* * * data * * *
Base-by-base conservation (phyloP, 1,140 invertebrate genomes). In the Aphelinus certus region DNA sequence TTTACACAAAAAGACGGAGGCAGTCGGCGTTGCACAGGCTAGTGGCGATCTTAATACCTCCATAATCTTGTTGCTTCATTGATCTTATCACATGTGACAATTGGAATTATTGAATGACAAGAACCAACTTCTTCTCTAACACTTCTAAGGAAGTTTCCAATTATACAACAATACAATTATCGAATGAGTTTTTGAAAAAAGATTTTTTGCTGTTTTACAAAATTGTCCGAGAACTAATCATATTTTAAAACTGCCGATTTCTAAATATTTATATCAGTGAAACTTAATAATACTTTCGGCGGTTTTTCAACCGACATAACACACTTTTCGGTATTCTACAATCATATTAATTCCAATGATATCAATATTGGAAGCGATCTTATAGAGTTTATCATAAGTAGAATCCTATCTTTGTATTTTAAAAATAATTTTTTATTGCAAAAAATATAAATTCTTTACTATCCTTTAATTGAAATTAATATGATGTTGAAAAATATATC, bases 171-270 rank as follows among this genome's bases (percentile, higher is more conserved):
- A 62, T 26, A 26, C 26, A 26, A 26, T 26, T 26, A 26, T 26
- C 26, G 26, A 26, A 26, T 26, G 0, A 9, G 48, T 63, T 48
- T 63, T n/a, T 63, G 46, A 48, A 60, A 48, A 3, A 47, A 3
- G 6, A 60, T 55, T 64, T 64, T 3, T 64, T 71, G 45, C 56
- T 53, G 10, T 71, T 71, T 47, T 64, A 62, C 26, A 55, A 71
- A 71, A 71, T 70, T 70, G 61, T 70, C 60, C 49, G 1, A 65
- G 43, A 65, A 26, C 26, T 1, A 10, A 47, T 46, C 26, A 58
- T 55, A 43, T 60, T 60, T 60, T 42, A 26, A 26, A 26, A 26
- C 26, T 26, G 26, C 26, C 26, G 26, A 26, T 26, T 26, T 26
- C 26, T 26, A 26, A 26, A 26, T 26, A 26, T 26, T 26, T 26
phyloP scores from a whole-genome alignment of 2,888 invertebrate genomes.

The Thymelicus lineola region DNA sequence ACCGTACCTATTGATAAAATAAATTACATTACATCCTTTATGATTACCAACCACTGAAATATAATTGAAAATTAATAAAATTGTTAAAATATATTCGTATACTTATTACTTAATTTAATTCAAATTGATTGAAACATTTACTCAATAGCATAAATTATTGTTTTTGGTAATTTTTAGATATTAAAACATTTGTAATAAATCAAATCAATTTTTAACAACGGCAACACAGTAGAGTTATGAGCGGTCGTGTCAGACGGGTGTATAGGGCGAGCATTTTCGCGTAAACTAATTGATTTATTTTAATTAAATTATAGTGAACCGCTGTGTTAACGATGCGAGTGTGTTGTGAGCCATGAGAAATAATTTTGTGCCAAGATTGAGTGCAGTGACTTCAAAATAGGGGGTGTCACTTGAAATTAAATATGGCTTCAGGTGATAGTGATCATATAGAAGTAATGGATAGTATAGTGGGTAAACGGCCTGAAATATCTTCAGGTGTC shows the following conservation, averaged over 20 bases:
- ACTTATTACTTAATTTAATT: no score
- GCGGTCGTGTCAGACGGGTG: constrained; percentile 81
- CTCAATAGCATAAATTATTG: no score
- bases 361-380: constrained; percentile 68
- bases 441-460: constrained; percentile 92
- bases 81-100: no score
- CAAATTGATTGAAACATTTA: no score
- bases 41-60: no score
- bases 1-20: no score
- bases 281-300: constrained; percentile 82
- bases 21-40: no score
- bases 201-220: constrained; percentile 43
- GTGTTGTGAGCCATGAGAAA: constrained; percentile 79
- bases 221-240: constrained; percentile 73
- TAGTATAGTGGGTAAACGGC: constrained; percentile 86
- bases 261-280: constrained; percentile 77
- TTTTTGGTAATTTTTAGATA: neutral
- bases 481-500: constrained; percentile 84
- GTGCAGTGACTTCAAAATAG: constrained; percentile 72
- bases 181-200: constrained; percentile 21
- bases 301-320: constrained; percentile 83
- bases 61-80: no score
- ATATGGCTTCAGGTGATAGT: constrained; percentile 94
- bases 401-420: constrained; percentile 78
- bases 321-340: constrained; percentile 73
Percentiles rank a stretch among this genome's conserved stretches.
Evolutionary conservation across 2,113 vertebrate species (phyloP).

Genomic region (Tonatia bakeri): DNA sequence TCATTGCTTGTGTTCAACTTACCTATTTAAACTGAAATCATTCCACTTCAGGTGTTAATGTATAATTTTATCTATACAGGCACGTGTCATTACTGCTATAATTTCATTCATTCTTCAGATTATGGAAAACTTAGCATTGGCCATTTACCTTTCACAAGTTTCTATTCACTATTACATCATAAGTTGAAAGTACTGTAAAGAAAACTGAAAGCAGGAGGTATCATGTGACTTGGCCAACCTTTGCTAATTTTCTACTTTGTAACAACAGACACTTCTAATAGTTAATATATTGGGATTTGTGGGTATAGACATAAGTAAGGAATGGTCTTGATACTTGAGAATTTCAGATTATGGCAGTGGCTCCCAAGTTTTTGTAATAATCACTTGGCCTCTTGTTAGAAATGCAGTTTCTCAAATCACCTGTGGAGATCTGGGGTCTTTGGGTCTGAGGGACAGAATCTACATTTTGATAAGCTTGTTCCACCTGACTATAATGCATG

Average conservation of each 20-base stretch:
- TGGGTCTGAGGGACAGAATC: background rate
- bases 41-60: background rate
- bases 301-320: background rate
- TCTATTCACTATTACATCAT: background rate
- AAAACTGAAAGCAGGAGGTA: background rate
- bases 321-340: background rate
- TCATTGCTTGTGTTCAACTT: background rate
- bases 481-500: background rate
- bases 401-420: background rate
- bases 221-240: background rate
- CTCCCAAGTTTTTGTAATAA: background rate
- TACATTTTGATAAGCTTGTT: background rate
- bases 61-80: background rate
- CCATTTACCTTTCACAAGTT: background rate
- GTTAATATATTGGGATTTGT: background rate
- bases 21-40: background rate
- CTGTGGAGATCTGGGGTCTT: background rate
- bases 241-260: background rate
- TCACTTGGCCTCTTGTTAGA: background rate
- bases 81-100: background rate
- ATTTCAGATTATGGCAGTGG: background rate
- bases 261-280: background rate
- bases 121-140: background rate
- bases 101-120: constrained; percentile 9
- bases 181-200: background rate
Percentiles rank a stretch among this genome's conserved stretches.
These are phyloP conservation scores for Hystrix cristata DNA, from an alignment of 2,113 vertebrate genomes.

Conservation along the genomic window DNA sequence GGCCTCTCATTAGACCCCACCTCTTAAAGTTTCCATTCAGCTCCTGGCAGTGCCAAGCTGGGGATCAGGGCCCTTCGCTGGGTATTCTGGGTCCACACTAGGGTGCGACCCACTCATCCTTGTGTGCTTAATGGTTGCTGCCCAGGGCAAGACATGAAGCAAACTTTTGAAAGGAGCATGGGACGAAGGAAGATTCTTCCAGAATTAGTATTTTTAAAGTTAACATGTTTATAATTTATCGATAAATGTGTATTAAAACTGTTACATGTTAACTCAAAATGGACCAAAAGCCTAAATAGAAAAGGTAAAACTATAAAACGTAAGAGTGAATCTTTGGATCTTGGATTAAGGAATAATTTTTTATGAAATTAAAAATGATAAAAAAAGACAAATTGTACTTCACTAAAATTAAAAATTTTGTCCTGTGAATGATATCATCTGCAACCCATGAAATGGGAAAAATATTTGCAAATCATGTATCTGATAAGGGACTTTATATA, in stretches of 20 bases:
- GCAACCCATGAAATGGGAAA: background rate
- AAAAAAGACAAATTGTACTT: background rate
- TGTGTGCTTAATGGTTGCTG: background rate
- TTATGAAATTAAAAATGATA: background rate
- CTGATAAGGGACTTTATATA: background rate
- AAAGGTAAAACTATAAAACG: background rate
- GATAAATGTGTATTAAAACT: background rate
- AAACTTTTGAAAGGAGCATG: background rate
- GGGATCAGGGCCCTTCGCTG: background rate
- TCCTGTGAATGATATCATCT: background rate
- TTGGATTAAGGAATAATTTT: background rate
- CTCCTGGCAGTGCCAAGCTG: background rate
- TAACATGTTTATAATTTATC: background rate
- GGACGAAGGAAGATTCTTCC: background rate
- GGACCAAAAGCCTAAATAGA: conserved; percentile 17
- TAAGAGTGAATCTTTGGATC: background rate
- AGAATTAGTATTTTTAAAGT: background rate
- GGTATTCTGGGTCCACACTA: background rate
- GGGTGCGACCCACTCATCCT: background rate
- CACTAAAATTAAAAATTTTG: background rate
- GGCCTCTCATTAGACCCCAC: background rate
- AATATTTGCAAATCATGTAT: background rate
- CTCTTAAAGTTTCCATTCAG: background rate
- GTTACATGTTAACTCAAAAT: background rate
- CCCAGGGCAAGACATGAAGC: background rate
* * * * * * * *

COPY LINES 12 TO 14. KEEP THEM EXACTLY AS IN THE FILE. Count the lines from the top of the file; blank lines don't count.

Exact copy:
phyloP scores from a whole-genome alignment of 2,888 invertebrate genomes.

The Thymelicus lineola region DNA sequence ACCGTACCTATTGATAAAATAAATTACATTACATCCTTTATGATTACCAACCACTGAAATATAATTGAAAATTAATAAAATTGTTAAAATATATTCGTATACTTATTACTTAATTTAATTCAAATTGATTGAAACATTTACTCAATAGCATAAATTATTGTTTTTGGTAATTTTTAGATATTAAAACATTTGTAATAAATCAAATCAATTTTTAACAACGGCAACACAGTAGAGTTATGAGCGGTCGTGTCAGACGGGTGTATAGGGCGAGCATTTTCGCGTAAACTAATTGATTTATTTTAATTAAATTATAGTGAACCGCTGTGTTAACGATGCGAGTGTGTTGTGAGCCATGAGAAATAATTTTGTGCCAAGATTGAGTGCAGTGACTTCAAAATAGGGGGTGTCACTTGAAATTAAATATGGCTTCAGGTGATAGTGATCATATAGAAGTAATGGATAGTATAGTGGGTAAACGGCCTGAAATATCTTCAGGTGTC shows the following conservation, averaged over 20 bases:
- ACTTATTACTTAATTTAATT: no score